Imagine this: the bottom of your shoes starts to come off and a hole begins along the side where your arch is, so you decide you should get a new pair. You go to the store and after looking for some time decide on a nice new pair of, say, Nikes.

After wearing these new Nikes for a few days, you start to feel they don’t match your worn jacket, which makes you feel the need to replace the old jacket with something that will create a better look with the Nikes, something you can feel more fresh in.

You get the jacket. Then, inevitably, you get new jeans with the jacket to complete the look, maybe even a new wristwatch.

This, my friends, is the Diderot Effect. It has two formal definitions. First, it means goods purchased by consumers will be cohesive to their sense of identity, and as a result, will be complementary to one another. And second, the introduction of a new possession that is deviant from the consumer’s current complementary goods can result in a process of spiraling consumption.

This phenomenon was first coined in the essay “Regrets for my Old Dressing Gown, or
A warning to those who have more taste than fortune.”

It’s classic consumerism and important to be aware of the next time you’re feeling like something you once loved could use a bit of an update.

I’m finishing up Seth Godin’s book All Marketers are Liars. There are a lot of major ideas in the book. This post is a taste.

Marketers tell us stories. A great example of this deals with car buying. If you buy a Prius, you’re communicating to the world that you’re smart and eco-friendly. If you buy a Jaguar, you’re communicating that you value class and can afford expensive tastes. If you don’t buy a mini-van, it’s because you don’t want to be seen as a soccer mom.

It doesn’t matter that the Jaguar is made by Ford or that it isn’t as reliable as, say, a Honda.

It doesn’t matter that the SUV you bought instead of the mini-van is more dangerous, less fuel efficient, and less comfortable.

Sometimes these stories are true like with Starbucks and providing a great coffee experience. Sometimes they’re not like with Beats headphones, which don’t actually provide great sound quality for their price point.

The power of the placebo is real.

What’s it matter if the expensive, organic soap you got was made considerably cheaply and doesn’t offer that noticeable of a difference in terms of cleanliness? It’s about the story that you get to tell yourself about the type of person that you are because you bought that soap. It’s about how you got to feel buying it at the store. As Seth would say, it’s about the lie that you told yourself.

Seth’s point throughout the book is that all marketers aren’t liars. No, they’re storytellers. They’re telling you stories that relate to the lies you tell yourself.

But it’s more complex than that.

Because sometimes the storytelling is actually manipulative and harmful to our health and to the world.

It’s a great book. It’s intentionally provocative, and I don’t agree with everything, but it’s compelling at the least. I highly suggest you give it a try.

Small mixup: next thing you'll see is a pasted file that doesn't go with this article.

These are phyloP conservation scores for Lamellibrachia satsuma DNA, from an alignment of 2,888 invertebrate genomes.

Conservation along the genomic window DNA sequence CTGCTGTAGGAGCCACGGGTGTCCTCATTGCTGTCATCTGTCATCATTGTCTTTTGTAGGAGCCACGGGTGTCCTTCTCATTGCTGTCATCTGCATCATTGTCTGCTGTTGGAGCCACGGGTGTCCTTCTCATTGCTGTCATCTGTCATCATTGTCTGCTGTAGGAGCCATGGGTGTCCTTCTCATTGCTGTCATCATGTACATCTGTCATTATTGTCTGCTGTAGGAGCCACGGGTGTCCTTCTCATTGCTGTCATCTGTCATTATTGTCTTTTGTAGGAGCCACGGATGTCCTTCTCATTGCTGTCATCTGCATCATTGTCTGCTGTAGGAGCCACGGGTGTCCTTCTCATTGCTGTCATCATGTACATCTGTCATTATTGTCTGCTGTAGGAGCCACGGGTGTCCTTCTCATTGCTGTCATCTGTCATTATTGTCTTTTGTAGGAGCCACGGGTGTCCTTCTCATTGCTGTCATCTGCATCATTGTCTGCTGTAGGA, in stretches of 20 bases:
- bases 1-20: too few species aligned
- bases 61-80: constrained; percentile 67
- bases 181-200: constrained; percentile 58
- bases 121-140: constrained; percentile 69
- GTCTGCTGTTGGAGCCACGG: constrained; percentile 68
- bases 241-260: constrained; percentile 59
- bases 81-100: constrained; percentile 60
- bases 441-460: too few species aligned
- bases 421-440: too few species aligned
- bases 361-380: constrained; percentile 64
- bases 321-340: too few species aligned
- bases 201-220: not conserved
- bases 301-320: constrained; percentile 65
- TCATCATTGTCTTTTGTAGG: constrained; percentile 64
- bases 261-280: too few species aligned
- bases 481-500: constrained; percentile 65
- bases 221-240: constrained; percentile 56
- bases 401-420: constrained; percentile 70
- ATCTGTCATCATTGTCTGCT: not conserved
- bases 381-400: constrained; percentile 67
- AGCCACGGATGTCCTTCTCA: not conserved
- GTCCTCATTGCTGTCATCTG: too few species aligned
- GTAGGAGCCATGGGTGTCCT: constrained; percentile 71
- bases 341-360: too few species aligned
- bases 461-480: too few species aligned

Any time you say there are two types of anything, you’ve set yourself up for being wrong. Life is much too complex and nuanced for bifurcations, just as it is for absolutes; always and never are almost always never the right thing to say.

Notwithstanding these facts, saying there are two types of marketers is useful to demonstrate a point.

Recently, I came across this post: The 20 Best Marketing Podcasts (From the Playlists of CEOs & Marketers).

As someone interested in marketing, I decided to queue most of these in my podcast feed. What I discovered was that a lot of these marketers are the prototypical marketing scum; namely, they’re greedy. They do what generates traffic and an audience rather than what they actually believe, they spend their time thinking and worrying about how to scale their business rather what really matters in life (the legacy they’re leaving), and they follow marketing trends rather than create meaningful projects. We might call these the Greedy Marketers.

On the other hand, there are the Meaningful Marketers like Seth Godin. Seth is pushing hard to create insightful content. He pushes his audience to “make a ruckus” by challenging the status quo and doing the work that matters most by finding the minimum viable market. He isn’t worried about being the richest, so he isn’t chasing trends.

He’s taking the Star Trek approach rather than the Beverly Hillbillies one by focusing on developing a project that is substantive rather than appealing to mass markets.

This marketing approach isn’t centered around secret tactics or guile. It focuses on meaningful ideas that spread or quality content worth sharing.

In both camps, there is a niche understanding about human nature – the relationships between how people see themselves and how they’d like to see themselves, the tension between status and authority, and the elements that define perception. All marketers, in other words, study what makes us resonate with stuff and why. But the difference lies in those who use it to manipulate and those who use it help people be their best selves and become creators.